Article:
Planning

Talk about it.  The most important thing you can do to prepare for the inevitable end of life is to discuss it with your family and the people close to you.  Tell them what you would like. Ask them what they would like.

Get input.  It is also important to consider what your family can manage, financially, logistically and emotionally. 

Make decisions.  Even the most minimal death care has a few requirements that you need to address. We have outlined some of the basic decisions you need to consider. 

Gather information.  There is a great deal of information that your survivors will need in order to handle your affairs after you die. You can help by gathering this information together and making your family aware of its location. There are helpful checklists, for example, this printable pdf "Information to be assembled before death" (thanks to an FCA affiliate in CA).

The FCA planning kit "Before I Go, You Should Know" (provided to our members) is a handy fill-in-the-blank booklet that prompts you to record your decisions and the locations of your important documents. (You may also purchase copies via the national FCA bookstore.)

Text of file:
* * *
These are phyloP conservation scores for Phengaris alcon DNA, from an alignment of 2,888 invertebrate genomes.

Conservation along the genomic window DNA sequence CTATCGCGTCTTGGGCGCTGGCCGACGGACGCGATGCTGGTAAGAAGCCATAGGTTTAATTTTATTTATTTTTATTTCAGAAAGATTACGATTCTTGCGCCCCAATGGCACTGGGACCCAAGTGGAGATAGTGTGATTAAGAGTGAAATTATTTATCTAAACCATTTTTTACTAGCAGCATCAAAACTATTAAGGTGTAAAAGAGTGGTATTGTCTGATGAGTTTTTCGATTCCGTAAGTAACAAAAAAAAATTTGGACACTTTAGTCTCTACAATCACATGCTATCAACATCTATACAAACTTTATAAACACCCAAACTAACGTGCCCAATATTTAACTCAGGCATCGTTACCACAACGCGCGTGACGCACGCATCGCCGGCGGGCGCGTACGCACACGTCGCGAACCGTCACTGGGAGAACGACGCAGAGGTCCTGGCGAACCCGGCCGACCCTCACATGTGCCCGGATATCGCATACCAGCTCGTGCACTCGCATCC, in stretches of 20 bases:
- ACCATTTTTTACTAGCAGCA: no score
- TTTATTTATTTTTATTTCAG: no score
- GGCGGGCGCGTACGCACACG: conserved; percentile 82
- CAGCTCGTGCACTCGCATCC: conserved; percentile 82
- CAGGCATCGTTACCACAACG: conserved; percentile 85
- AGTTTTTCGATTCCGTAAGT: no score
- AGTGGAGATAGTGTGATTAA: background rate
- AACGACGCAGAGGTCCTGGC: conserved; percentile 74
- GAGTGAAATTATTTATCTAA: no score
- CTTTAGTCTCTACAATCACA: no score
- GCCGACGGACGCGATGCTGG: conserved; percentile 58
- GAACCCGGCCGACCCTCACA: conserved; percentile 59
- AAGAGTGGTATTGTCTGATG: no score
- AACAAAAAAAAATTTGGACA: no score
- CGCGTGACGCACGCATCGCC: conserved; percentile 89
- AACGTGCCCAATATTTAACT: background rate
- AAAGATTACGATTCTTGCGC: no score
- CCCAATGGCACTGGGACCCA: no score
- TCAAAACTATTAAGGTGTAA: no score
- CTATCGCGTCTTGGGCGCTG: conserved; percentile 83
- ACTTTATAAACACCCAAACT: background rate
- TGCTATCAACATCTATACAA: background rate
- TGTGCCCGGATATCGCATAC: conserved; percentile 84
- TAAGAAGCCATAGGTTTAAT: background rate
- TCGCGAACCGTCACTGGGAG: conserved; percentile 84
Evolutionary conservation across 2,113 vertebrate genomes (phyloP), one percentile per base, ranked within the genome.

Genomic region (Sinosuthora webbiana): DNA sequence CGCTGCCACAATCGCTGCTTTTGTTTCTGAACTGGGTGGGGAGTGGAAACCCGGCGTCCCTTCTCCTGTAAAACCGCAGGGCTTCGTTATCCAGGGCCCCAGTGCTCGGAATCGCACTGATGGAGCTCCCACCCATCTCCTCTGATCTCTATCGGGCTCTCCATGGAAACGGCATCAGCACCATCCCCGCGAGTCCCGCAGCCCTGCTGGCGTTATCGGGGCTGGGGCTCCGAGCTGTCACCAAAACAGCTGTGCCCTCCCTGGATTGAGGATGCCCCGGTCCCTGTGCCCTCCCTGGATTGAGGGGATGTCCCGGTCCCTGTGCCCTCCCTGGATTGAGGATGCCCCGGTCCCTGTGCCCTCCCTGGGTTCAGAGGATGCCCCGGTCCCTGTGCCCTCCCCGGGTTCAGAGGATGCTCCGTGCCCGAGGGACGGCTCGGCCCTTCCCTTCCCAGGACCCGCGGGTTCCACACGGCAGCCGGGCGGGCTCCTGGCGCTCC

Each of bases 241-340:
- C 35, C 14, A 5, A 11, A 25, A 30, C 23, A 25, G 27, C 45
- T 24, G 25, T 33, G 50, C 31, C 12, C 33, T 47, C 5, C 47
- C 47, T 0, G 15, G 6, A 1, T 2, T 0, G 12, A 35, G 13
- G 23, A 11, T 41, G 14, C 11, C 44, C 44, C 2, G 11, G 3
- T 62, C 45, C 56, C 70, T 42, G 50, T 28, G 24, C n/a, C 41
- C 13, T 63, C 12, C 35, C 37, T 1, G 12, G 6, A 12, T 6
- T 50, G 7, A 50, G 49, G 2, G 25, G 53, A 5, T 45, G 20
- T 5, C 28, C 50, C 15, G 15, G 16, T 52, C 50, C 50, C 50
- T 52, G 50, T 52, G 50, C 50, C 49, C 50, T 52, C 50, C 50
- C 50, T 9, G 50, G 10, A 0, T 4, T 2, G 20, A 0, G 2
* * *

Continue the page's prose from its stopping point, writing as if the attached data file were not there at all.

Why plan ahead? When death occurs in a family that has done no advance planning, the survivors may accept conventional and costly funeral arrangements because of social pressure, emotional stress, or lack of time.

Planning ahead is the most loving gift you can give to your family and friends.  

By making plans now, you can make your last wishes known and ease the burden on your survivors. They can then focus on grieving their loss and celebrating your life, instead of having to figure out what you might have wanted. 

Pre-pay? Setting aside funds (e.g., in a Totten Trust, a Payable-On-Death account at a bank) to pay for your future funeral may give you and your family peace of mind. However, beware of prepayment ("preneed") contracts with funeral homes or insurance companies. Consider the risks involved. Read FCA's pamphlet, Prepaying Your Funeral: Benefits and Dangers (pdf) or this ElderLawAnswers page, Pre-Paid Funeral Plans: Buyer Beware.